There are two or three Twitter posts a week, with a few retweets in between. It seems that they are more active during #DotDay activities to promote the event.
FableVision has 561 Instagram followers. They post photos and videos, often with a good description and hashtags. Some of the content is promoting their projects, and the videos even include trailers of their games. They also share fun photos and videos from around the office and during parties they’ve hosted at their office. When they post art from their team, they tag the Instagram account of their artist, which I think is a great touch. They post 2-3 times a month and have lots of likes and comments from their followers.
FableVision has 2,147 YouTube channel subscribers. Their videos include trailers of projects, overviews of projects, behind the scenes videos, intern projects, short films, and animation reels. There are not too many uploads recently, and FableVision last consistently uploaded videos three or four years ago.
Their latest video, a short called The Reflection in Me has almost 3,000 views and was posted last month. It is starting to make the rounds at film festivals, so it’s number of views is likely to increase. Comments are disabled for the video.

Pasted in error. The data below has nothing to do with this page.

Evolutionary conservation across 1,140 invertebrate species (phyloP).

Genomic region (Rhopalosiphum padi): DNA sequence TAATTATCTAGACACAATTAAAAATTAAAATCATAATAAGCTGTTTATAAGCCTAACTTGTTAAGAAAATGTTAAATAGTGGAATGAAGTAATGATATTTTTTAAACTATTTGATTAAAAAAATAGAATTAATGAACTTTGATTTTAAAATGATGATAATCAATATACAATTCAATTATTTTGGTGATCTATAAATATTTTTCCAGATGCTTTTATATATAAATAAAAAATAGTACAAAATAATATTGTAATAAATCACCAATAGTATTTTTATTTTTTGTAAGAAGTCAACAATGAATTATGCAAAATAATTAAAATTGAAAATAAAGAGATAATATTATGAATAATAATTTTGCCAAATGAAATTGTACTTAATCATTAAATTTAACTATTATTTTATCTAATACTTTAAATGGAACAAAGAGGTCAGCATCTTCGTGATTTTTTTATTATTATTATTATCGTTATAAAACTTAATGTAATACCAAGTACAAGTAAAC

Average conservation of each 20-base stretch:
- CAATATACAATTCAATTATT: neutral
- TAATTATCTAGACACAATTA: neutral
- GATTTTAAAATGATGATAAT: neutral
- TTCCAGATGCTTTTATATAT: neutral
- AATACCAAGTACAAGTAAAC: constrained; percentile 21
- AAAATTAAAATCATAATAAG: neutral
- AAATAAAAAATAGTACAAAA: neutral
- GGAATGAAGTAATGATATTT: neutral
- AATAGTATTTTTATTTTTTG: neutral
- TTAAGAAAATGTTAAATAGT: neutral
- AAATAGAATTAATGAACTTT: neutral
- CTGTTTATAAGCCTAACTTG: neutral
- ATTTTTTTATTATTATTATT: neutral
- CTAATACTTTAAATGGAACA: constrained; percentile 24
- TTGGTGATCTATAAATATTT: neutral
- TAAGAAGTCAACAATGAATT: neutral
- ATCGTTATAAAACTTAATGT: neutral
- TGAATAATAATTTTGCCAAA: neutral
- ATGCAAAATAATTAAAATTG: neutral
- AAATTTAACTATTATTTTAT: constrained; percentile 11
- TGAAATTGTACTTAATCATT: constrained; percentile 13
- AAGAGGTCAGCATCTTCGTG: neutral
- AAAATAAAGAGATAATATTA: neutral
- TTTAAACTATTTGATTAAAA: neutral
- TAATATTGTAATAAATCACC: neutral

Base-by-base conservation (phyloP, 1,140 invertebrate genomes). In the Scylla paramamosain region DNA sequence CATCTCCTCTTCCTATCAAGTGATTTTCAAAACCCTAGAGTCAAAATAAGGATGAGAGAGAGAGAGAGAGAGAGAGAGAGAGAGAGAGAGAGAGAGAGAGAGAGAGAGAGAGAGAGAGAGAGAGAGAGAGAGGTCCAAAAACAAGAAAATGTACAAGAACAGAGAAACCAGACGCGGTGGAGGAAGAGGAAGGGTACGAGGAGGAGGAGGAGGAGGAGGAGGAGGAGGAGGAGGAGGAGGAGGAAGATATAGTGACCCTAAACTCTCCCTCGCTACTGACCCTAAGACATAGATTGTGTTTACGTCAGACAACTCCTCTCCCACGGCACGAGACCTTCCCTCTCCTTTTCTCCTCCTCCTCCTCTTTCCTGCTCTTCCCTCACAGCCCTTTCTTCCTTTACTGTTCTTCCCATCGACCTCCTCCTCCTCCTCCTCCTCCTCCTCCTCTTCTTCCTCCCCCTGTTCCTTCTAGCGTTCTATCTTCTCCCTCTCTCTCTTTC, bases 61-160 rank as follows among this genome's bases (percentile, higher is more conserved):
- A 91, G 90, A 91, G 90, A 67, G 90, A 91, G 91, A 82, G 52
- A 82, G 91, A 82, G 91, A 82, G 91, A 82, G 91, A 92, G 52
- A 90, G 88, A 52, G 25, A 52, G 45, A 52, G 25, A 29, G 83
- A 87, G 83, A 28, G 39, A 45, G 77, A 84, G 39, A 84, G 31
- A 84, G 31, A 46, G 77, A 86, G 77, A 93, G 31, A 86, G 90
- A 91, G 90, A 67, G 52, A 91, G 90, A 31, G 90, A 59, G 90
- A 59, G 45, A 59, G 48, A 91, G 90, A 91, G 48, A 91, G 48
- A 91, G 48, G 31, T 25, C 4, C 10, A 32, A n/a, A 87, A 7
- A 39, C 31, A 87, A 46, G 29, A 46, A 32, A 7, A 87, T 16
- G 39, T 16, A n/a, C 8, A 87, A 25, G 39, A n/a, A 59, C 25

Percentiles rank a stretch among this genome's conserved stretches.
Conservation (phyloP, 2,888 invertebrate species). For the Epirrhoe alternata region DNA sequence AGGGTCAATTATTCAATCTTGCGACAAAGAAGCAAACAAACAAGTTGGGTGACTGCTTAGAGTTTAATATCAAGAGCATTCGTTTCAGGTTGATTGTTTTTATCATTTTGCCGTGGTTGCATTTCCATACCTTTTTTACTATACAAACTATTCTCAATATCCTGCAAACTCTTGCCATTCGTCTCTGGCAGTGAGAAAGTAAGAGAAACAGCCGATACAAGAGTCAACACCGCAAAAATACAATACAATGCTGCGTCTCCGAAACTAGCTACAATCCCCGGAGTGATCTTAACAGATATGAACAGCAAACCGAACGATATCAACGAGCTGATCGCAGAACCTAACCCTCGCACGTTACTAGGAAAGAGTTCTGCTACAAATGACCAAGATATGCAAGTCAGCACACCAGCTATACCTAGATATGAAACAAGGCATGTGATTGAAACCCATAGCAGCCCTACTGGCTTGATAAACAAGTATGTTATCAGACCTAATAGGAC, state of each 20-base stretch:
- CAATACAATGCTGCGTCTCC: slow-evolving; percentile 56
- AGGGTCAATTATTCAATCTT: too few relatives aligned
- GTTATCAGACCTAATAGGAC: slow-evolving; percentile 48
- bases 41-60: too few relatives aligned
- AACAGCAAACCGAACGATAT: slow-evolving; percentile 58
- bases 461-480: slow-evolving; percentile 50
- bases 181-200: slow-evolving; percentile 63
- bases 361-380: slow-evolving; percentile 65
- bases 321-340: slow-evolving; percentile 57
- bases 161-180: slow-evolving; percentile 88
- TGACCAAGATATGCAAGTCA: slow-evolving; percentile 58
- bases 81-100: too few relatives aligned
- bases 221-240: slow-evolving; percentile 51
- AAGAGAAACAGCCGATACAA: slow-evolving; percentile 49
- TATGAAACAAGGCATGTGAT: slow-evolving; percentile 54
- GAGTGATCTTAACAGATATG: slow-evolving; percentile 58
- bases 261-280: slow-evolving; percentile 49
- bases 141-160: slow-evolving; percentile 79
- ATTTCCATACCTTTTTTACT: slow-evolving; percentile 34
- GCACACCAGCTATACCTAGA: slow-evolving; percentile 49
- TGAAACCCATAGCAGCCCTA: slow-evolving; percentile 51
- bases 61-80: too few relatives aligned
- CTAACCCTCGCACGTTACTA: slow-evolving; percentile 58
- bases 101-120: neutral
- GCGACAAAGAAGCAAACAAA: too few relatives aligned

One short from 2015 has over 50,000 views, and another from 2011 has over 300,000 views. The age of these videos is certainly one factor for why there are more views, but it is possible the consistency of updates in that era led to a regularly returning audience. Perhaps YouTube was not the primary channel for many of the videos with fewer views, as these were made for commercials or other organization’s uses, and they are on YouTube as portfolio pieces.
FableVision’s Vimeo page has 90 followers. While similar to YouTube, this channel seems to be more of a place to show process videos of projects and final cuts. Many videos include the stage of the project in parentheses, as in (final cut) or (animatic). There are also several tutorials for FableVision Learning’s Fab@School series of products. There is also a Dev Diary series for their game Zoombinis, which is not on the YouTube page.
I suspect that Vimeo is used more as a place to host videos that will be used elsewhere, and is not necessarily a destination. I’m inferring this from the type of videos posted here, and my experience with using Vimeo this way at a job where I needed to host training videos for our company website.
There are 1,237 followers of FableVision’s LinkedIn profile. The posts here are similar to Facebook with links to their newsletters, blog posts, or other websites where they’ve been featured. But FableVision also posts more information about industry seminars and conferences than they do on Facebook or Instagram, which is appropriate since LinkedIn is more professional and business oriented.
There are about two LinkedIn posts a week, and each post receives a few likes.
Summation of My Analysis